OpenRPG is a standalone application running on a Python framework and requiring xwPython to do graphical interfaces. Getting it installed is the biggest headache of the program, as it is only compatible with certain (old) versions of both Python and wxPython components. Installing on a Mac compounds the problem since Macintoshes have a version of Python installed by default that's not compatible with OpenRPG, so a side-by-side Python install can be needed.

Once installed, OpenRPG acts as a client, and can connect to several public servers to set up a game room. There is a built-in chat interface with Die Rolling system, as well as a "Game Tree" enabling players and GMs to record macros (usually die rolls) to play instantly. The Game Tree is a XML file itself, and can import nodes as external XML files, so importing character data from other sources can be done with plain text files.

Speaking of importing characters, that brings me to a tool I wrote to better work with OpenRPG. Since I had my players recording their character data in a 3EProfiler instance, I created an export script to export 3EProfiler characters as an OpenRPG XML node ready to be imported into OpenRPG and have all the character's die rolls right there. That script is incorporated into my 3EProfiler instance here, so if you have a character created there, go to the details page about that character and you'll see the ability to export as OpenRPG in addition to the traditional 3EProfiler XML.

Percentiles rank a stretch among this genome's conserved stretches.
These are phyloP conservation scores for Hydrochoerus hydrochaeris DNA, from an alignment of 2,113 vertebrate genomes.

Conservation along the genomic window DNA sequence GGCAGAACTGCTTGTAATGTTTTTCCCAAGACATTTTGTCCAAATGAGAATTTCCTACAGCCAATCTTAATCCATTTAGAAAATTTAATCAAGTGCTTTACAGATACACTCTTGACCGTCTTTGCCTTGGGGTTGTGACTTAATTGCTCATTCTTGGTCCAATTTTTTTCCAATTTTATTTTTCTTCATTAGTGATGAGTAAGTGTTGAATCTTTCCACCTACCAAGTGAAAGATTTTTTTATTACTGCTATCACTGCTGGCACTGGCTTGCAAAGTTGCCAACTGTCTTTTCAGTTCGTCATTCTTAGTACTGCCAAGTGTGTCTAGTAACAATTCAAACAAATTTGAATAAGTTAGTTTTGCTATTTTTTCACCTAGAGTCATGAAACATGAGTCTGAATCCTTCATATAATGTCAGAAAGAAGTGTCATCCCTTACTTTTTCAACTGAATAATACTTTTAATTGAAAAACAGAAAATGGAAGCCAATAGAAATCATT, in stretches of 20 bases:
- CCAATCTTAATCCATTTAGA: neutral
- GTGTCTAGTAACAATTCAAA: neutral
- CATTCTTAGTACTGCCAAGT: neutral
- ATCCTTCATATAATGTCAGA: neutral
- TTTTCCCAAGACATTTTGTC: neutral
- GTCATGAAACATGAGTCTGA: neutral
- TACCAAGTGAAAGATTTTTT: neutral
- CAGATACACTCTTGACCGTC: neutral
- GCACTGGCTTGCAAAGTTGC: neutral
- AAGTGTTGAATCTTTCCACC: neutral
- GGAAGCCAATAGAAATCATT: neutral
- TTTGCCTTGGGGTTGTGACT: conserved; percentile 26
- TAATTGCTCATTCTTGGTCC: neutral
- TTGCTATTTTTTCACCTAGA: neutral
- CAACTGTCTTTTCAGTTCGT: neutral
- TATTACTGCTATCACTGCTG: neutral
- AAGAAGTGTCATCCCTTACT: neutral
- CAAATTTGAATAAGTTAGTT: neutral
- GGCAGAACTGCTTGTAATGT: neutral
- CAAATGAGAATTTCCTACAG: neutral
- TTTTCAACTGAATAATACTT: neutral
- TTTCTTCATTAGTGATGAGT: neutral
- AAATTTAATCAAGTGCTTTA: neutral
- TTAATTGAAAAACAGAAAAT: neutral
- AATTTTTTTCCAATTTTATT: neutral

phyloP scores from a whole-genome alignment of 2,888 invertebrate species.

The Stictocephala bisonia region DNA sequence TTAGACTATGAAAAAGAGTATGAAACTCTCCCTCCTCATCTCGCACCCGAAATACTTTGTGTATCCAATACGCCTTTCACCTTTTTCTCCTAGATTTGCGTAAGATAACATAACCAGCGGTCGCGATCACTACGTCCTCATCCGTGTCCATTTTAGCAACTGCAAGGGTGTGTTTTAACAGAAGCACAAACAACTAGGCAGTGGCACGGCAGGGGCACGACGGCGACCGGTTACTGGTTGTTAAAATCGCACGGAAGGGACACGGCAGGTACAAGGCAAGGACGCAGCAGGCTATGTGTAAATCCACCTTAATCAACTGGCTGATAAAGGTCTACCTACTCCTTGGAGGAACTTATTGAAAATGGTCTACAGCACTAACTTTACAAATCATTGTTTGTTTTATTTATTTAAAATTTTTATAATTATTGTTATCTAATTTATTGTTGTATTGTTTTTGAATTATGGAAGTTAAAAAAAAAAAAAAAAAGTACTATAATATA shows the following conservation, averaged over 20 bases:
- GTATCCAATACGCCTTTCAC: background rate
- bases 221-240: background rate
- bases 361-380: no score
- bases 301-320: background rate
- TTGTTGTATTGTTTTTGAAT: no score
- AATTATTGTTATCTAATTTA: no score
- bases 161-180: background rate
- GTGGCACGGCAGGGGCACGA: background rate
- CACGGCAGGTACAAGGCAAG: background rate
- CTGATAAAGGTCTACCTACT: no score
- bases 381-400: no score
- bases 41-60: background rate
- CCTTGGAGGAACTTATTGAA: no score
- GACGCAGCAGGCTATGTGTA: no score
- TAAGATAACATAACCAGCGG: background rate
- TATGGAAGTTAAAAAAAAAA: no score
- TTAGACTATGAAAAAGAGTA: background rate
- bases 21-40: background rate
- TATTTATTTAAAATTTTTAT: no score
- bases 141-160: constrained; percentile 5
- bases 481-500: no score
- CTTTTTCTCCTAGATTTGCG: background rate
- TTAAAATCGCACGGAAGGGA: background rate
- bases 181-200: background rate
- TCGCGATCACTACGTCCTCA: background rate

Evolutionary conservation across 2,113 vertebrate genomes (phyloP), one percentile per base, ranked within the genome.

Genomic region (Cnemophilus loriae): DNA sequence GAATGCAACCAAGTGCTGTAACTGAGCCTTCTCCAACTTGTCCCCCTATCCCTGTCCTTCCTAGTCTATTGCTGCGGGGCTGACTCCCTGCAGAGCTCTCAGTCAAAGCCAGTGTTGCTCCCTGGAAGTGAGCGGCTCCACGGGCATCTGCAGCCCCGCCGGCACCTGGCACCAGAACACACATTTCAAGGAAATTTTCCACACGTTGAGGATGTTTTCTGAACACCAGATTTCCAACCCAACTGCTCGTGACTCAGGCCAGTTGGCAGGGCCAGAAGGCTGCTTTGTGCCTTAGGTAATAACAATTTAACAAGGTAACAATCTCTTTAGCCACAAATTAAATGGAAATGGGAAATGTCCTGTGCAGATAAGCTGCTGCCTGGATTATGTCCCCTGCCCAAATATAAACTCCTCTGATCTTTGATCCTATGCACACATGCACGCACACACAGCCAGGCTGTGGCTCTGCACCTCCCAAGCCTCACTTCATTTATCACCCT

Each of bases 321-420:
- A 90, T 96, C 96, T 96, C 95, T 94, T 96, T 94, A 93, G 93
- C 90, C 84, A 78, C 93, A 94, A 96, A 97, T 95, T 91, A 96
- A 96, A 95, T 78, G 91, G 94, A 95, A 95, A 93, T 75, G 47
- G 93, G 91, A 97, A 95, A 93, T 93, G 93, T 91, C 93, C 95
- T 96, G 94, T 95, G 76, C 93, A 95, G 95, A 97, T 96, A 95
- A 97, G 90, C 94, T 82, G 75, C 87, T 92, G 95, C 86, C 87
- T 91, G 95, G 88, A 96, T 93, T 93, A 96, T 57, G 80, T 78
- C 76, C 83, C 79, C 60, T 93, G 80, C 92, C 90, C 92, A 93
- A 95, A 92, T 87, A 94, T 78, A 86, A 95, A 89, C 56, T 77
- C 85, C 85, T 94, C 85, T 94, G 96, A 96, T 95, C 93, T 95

Part of the suite of tools, this tool has been under active development recently, and is quite the robust tool. It's built on Java, so can launch right from a link on their webpage, or via a downloaded web-start shortcut, putting its installation process head and shoulders over OpenRPG. MapTool is a similar interface to OpenRPG, with a map and chat areas, though from experience the graphics of the map display much more smoothly than OpenRPG. Plus you can have multiple maps much more easily, and the tokens (miniatures) you load onto the game table hold the macros used to roll dice for the character, rather than a separate tree of functions as in OpenRPG. MapTool also shows light radius and fog of war more compatibly than OpenRPG, and is overall a better choice in my book. For online play each instance can act as a server, so there's no need to connect to a third-party server, though does require proper firewall handling on the serving end.